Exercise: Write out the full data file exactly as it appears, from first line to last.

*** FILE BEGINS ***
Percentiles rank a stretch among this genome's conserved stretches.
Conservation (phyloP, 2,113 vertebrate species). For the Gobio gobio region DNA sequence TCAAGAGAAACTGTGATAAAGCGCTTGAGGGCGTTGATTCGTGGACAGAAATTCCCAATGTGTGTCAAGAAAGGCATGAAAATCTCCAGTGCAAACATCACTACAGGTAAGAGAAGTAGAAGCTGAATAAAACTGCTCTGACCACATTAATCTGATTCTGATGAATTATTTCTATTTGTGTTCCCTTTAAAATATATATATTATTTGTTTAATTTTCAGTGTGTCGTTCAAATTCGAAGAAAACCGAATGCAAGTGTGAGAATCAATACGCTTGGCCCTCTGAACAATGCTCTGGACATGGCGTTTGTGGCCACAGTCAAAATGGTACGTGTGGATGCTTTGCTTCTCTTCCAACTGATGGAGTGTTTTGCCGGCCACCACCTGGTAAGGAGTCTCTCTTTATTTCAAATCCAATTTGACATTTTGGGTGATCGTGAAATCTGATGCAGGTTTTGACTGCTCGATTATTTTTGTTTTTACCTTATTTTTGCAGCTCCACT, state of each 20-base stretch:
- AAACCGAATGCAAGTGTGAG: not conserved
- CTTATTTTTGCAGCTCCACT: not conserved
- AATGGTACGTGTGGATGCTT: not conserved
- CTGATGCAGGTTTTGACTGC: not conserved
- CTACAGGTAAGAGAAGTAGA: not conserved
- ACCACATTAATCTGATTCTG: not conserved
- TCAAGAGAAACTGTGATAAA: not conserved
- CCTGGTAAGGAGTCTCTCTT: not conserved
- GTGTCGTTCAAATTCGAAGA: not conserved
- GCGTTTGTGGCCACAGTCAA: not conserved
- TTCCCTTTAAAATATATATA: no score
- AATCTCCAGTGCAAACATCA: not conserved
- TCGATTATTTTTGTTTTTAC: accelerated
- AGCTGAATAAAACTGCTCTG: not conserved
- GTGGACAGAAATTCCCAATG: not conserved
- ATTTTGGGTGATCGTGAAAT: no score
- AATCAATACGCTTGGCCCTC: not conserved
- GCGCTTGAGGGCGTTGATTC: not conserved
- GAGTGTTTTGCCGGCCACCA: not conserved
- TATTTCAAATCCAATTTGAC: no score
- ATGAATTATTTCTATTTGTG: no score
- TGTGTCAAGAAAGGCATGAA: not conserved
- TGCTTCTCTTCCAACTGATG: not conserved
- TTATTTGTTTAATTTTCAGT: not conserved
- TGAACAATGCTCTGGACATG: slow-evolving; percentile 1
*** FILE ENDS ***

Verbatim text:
Percentiles rank a stretch among this genome's conserved stretches.
Conservation (phyloP, 2,113 vertebrate species). For the Gobio gobio region DNA sequence TCAAGAGAAACTGTGATAAAGCGCTTGAGGGCGTTGATTCGTGGACAGAAATTCCCAATGTGTGTCAAGAAAGGCATGAAAATCTCCAGTGCAAACATCACTACAGGTAAGAGAAGTAGAAGCTGAATAAAACTGCTCTGACCACATTAATCTGATTCTGATGAATTATTTCTATTTGTGTTCCCTTTAAAATATATATATTATTTGTTTAATTTTCAGTGTGTCGTTCAAATTCGAAGAAAACCGAATGCAAGTGTGAGAATCAATACGCTTGGCCCTCTGAACAATGCTCTGGACATGGCGTTTGTGGCCACAGTCAAAATGGTACGTGTGGATGCTTTGCTTCTCTTCCAACTGATGGAGTGTTTTGCCGGCCACCACCTGGTAAGGAGTCTCTCTTTATTTCAAATCCAATTTGACATTTTGGGTGATCGTGAAATCTGATGCAGGTTTTGACTGCTCGATTATTTTTGTTTTTACCTTATTTTTGCAGCTCCACT, state of each 20-base stretch:
- AAACCGAATGCAAGTGTGAG: not conserved
- CTTATTTTTGCAGCTCCACT: not conserved
- AATGGTACGTGTGGATGCTT: not conserved
- CTGATGCAGGTTTTGACTGC: not conserved
- CTACAGGTAAGAGAAGTAGA: not conserved
- ACCACATTAATCTGATTCTG: not conserved
- TCAAGAGAAACTGTGATAAA: not conserved
- CCTGGTAAGGAGTCTCTCTT: not conserved
- GTGTCGTTCAAATTCGAAGA: not conserved
- GCGTTTGTGGCCACAGTCAA: not conserved
- TTCCCTTTAAAATATATATA: no score
- AATCTCCAGTGCAAACATCA: not conserved
- TCGATTATTTTTGTTTTTAC: accelerated
- AGCTGAATAAAACTGCTCTG: not conserved
- GTGGACAGAAATTCCCAATG: not conserved
- ATTTTGGGTGATCGTGAAAT: no score
- AATCAATACGCTTGGCCCTC: not conserved
- GCGCTTGAGGGCGTTGATTC: not conserved
- GAGTGTTTTGCCGGCCACCA: not conserved
- TATTTCAAATCCAATTTGAC: no score
- ATGAATTATTTCTATTTGTG: no score
- TGTGTCAAGAAAGGCATGAA: not conserved
- TGCTTCTCTTCCAACTGATG: not conserved
- TTATTTGTTTAATTTTCAGT: not conserved
- TGAACAATGCTCTGGACATG: slow-evolving; percentile 1